Prince of Wales calls on businesses to right 'broken green promises'

Charles’s £7bn Earth Charter: Prince of Wales calls on world businesses to help right ‘broken green promises’ in new eco drive

  • Prince of Wales will launch recovery plan to help right  ‘broken green promises’
  • A senior royal source said the prince sees the charter as a ‘pivotal moment’
  • Those to sign up include Bank of America, AstraZeneca, Schroders and HSBC

The Prince of Wales will today launch an ambitious £7.3billion recovery plan to right a string of ‘broken promises’ over the environment.

Marking 50 years since he first began campaigning on green issues, Charles will unveil his ‘Terra Carta’, a pioneering multi-national agreement between some of the biggest firms in the world to put sustainability at the heart of the global post-pandemic recovery.

His project has been inspired by the Magna Carta, which defines fundamental rights and liberties. Now, 805 years on, his ten-year ‘Earth Charter’ is designed to give ‘fundamental rights and values to Nature’. The prince hopes it will put an end to decades of unfulfilled agreements on the environment and give ‘our children and grandchildren the future they deserve’.

The Prince of Wales will today launch an ambitious £7.3billion recovery plan to right a string of ‘broken promises’ over the environment

He believes harnessing the private sector and big business is the way to do it. Writing in the foreword to the document, he says: ‘To guarantee our future, we have no other choice but to make each day count – and it must start today.’

The prince has spent the past year meeting world leaders from industry, government, philanthropy and technology to convene a ‘coalition of the willing’, who have vowed to bring sustainability ‘to the heart’ of their work.

Those that have signed up include Bank of America, AstraZeneca, Schroders, HSBC, Heathrow Airport, Coutts, BP and Sir Jony Ive, the British-born former chief design officer at Apple. The 17-page, 85-point Terra Carta, designed by Sir Jony, sets out an immediate ten-point action plan for businesses which will provide a roadmap to a more sustainable future for the private sector.

Those that have signed up include Bank of America, AstraZeneca, Schroders, HSBC, Heathrow Airport, Coutts, BP and Sir Jony Ive (pictured), the British-born former chief design officer at Apple

Most eye-catching is the creation of a ‘Natural Capital Investors Alliance’, promising an ambitious $10billion (£7.3billion) in investment for green initiatives by 2022. All those who are involved in the initiative will have to commit to an allocation of that figure to invest in ‘natural capital’ – reducing emissions, restoring biodiversity and boosting sustainable economic growth. Other aspects include a demand for industry to recognise the importance of local traditions, culture, products and jobs.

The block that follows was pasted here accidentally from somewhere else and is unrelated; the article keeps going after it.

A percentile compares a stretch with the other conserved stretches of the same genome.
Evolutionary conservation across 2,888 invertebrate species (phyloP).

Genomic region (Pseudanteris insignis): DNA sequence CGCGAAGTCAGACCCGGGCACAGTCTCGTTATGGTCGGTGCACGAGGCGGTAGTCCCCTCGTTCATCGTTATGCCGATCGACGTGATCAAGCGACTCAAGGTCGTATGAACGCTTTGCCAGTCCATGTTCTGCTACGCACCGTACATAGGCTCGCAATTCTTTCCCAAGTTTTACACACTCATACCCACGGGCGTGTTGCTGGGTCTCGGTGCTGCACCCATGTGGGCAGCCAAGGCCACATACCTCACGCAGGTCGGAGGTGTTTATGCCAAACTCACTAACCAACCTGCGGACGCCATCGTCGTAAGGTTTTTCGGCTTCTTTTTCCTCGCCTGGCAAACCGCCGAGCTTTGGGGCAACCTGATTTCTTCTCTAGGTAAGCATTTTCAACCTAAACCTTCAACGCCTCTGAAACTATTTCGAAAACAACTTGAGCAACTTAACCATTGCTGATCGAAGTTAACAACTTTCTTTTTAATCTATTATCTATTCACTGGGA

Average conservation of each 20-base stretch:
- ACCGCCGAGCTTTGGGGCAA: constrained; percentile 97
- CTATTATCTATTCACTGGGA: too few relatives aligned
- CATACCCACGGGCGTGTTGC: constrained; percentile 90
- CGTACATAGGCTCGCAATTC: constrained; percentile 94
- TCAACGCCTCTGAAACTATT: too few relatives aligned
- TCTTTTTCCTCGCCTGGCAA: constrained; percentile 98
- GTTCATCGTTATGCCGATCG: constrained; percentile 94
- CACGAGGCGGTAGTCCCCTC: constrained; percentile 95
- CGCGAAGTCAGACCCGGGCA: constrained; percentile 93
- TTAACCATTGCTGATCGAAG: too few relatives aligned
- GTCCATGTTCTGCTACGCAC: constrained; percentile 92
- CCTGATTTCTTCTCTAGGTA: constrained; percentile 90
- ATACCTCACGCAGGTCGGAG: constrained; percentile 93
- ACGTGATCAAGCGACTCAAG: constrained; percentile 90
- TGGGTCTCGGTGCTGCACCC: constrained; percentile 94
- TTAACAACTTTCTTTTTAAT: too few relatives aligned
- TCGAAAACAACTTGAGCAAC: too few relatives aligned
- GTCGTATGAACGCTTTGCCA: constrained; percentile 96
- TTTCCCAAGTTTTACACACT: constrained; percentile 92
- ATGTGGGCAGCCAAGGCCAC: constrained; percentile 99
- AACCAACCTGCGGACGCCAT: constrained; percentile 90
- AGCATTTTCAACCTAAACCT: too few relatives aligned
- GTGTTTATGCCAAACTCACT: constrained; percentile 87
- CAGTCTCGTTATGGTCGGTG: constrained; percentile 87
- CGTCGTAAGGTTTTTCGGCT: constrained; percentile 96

Charles will launch his Terra Carta today via video link at the One Planet Summit in Paris. He will say: ‘I can only encourage, in particular, those in industry and finance to provide practical leadership to this common project, as only they are able to mobilise the innovation, scale and resources that are required to transform our global economy.’

A senior royal source said the prince sees the charter as a ‘pivotal moment’ in his life’s work on green issues – which began when he warned against the perils of plastics in a speech in 1970, aged just 21.

Greta mocks UK eco vows 

Greta Thunberg has rubbished Boris Johnson’s promises of a ‘green revolution’ after the Government approved the use of a bee-killing pesticide and a new coal mine.

Environment Secretary George Eustice gave farmers in England permission to use a chemical that is a known risk to bees and is banned by the EU. Climate-change activist Miss Thunberg, 18, wrote on Twitter: ‘New coal mines and pesticides… the UK’s so-called “green industrial revolution” is off to a great start.’

The approval for a deep coal mine in Cumbria comes despite the Government’s vow to cut carbon levels.

The Department for Environment insisted the pesticide would be controlled.

 

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